NYC High Schoolers Convert Math Work into Donations
- By Dian Schaffhauser
High school students in New York have figured out a creative way to help feed city residents in need. Students attending schools that are part of the city's "Renewal Schools" program can convert their work in solving math problems into points that are turned into donations.
The learners participated in NYC Gives, an annual municipal campaign to raise money for local charitable organizations. Numerous Renewal schools had students solve problems on Think Through Math (TTM), an online math program with a game-like environment that compels students to solve problems to earn points. Those points are converted to monetary donations by Imagine Learning, which produces TTM.
TTM offers adaptive assessments and lessons to help teachers differentiate the online instruction and testing that each student receives.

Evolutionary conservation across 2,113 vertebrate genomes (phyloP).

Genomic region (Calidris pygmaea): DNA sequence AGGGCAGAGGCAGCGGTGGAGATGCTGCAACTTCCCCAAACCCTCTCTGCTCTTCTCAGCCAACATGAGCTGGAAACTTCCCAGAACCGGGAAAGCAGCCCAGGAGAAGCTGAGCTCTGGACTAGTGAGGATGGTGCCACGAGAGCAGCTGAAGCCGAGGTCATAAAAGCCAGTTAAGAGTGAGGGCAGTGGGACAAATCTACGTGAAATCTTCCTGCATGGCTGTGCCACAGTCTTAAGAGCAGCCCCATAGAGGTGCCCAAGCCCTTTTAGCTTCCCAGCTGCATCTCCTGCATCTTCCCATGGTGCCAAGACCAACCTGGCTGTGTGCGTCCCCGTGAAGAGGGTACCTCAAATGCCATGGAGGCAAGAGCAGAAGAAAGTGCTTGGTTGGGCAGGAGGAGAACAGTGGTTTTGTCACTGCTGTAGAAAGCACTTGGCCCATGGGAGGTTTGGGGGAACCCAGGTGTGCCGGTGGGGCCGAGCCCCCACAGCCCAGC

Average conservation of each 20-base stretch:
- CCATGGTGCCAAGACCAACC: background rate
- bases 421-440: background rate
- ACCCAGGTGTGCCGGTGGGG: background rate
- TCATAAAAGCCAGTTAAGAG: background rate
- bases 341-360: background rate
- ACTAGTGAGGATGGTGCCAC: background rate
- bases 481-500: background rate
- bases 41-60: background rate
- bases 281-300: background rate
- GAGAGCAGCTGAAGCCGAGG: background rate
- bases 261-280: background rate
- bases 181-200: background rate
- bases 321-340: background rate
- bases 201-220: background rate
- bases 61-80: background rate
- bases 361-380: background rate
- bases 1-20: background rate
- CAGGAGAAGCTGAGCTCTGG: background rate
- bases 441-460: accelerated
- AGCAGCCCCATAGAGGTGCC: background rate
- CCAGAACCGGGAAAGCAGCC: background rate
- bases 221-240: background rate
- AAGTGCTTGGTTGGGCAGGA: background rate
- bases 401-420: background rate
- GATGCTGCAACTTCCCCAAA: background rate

In total, the students raised $3,430 with their math-solving skills. Since mid-November, more than 4,000 high schoolers completed 27,800 math lessons, solved 972,000 math problems and spent more than 13,000 hours working on the math service.
Among the top-finishing schools are:
The individual classes with the highest donation levels will receive special recognition and a party in their honor.
Think Through Math enables our teachers to target the needs of their students and helps students make their mathematical thinking visible," said Aimee Horowitz, an executive superintendent of the NYC Department of Education, in a prepared statement. "We are already seeing the impact of TTM through improved student achievement, while simultaneously helping our students realize the importance of becoming productive citizens who give to others."
Dian Schaffhauser is a former senior contributing editor for 1105 Media's education publications THE Journal, Campus Technology and Spaces4Learning.